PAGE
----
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And just like that...

She's gone. Leroy is gone. I watched her spin her web early yesterday, and then fed her a moth which she seemed most pleased with. It took three tries to get a moth to stick in her web - twice with the same wiley moth who managed to slip through somehow to freedom. I witnessed Leroy wrap her moth and dangle it below for later. I wandered by an hour or so later to find Leroy sucking the moth package and to see her catch another little bug for lunch. When I went out again late in the afternoon, she was gone. Her web too - it looked like something just blew through the whole thing. She was in a bed up against our fence - not sure how a bird would have flown through, but the blackbirds were back in force yesterday on their way south, so I'm assuming one of them enjoyed a crunchy black & yellow lunch. I held out hope until this morning since she'd gone missing once before when she moved in the bed, but armed with my lantern at 6AM I scoured the bed for any sign - to no avail.

This is all I have left of my friend Leroy, and I'll try to keep it safe through the winter for her:
Nature has been rough on me this summer - I'm sure the lesson has to do with how attached I get to fleeting things. From doves to baby birds to spiders I've been reminded to enjoy things while I can. Oy. I just miss her already. I know - I'm a freak. I've been trying to prepare myself for her natural death - but she's been such the queen of the tomatoes all summer that I almost expected her to live through our mild winter. I didn't expect to blink and find her gone. I had to look up Charlotte's Web quotes - this was an important book in my family and we even had a great german shepherd mutt named Wilbur. I wish I had the book because I know Charlotte says something profound about the cycle of life but I don't, so I'll go with some words from the narrator instead:

Wilbur never forgot Charlotte. (The Dream will never forget Leroy either) Although he loved her children and grandchildren dearly, none of the new spiders quite took her place in his heart. She was in a class by herself. It is not often that someone comes along who is a true friend and a good writer. Charlotte was both.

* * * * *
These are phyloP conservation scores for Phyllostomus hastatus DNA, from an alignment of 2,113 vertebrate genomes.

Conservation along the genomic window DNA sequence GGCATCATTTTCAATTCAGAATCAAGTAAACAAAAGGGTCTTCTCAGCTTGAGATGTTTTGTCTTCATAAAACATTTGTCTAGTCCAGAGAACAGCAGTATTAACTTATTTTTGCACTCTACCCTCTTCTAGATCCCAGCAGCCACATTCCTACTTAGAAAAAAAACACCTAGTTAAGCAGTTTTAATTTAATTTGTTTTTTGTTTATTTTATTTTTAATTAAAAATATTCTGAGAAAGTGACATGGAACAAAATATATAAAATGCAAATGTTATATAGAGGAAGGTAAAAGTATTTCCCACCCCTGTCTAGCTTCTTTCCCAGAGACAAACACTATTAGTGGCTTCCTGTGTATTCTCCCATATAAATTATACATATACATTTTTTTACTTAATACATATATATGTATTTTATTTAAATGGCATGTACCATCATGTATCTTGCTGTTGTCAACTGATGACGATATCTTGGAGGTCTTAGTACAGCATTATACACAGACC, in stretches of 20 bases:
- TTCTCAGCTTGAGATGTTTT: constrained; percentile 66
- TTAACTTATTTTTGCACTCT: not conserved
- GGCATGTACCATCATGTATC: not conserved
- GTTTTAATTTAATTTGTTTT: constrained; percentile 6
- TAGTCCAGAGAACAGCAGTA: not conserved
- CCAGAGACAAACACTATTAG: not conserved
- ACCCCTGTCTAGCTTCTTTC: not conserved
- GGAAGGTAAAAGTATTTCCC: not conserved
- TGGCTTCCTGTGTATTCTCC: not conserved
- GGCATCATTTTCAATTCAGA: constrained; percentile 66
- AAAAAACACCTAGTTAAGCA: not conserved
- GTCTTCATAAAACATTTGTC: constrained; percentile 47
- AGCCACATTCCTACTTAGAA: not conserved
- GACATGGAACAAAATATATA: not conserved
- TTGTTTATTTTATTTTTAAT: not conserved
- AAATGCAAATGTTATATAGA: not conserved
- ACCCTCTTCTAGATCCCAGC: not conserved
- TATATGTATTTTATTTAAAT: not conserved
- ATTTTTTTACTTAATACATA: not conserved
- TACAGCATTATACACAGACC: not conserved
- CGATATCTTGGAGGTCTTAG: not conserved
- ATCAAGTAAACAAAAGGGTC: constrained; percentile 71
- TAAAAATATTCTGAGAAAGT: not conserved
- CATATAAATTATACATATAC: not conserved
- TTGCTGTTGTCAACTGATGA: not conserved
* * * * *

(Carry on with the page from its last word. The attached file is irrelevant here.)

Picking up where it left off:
I have been knitting in between stalking Leroy and going to work, and this morning I bound off stitches at the armholes in my fair isle pullover, and tonight will test my gauge while knitting the front and back flat - ick. But better than trying to figure out how to get a steek in there, especially since I've never done steeks before. I will do them - I'm dying to cut some knitting, but I think I'll find an already-figured-out pattern for my first time. This photo of the glowing corrugated ribbing was meant for the last post, but since I don't have a current one, enjoy the indi-glo effect of the lavender and brown:

Comments (5)

Don't fear too much for Leroy. She may have just left on her own. We've had that kind of spider in our yard for years, and it seems they always leave once they lay their eggs.


Donna could be right - females tend to leave their eggs sacs and find themselves a safe refuge for the colder months - so that could be the case. Female spiders have a much longer life span - one of our tarantulas could live until it is 25 if the conditions are right.
I'm glad a spider bought you so much pleasure - they are fascinating creatures and much maligned.
My whole family has been visiting your blog to see Leroy - we will miss her too.

Those were really nice posts. If you keep up the good filmmaking work I will be forced to hire you as either a teacher or a producer. Maybe we can creating a knitting class at school- file it under humanities or something?



Oh I hope peri & donna are right dawn! Perhaps she (or her relatives) will be back to inhabit your garden again next year.

Your sweater is coming along so fast - it's beautiful, I love the colors!

I love references to children's lit. :) And Charlotte is one of my favorites. Beautiful knitting too.... as usual

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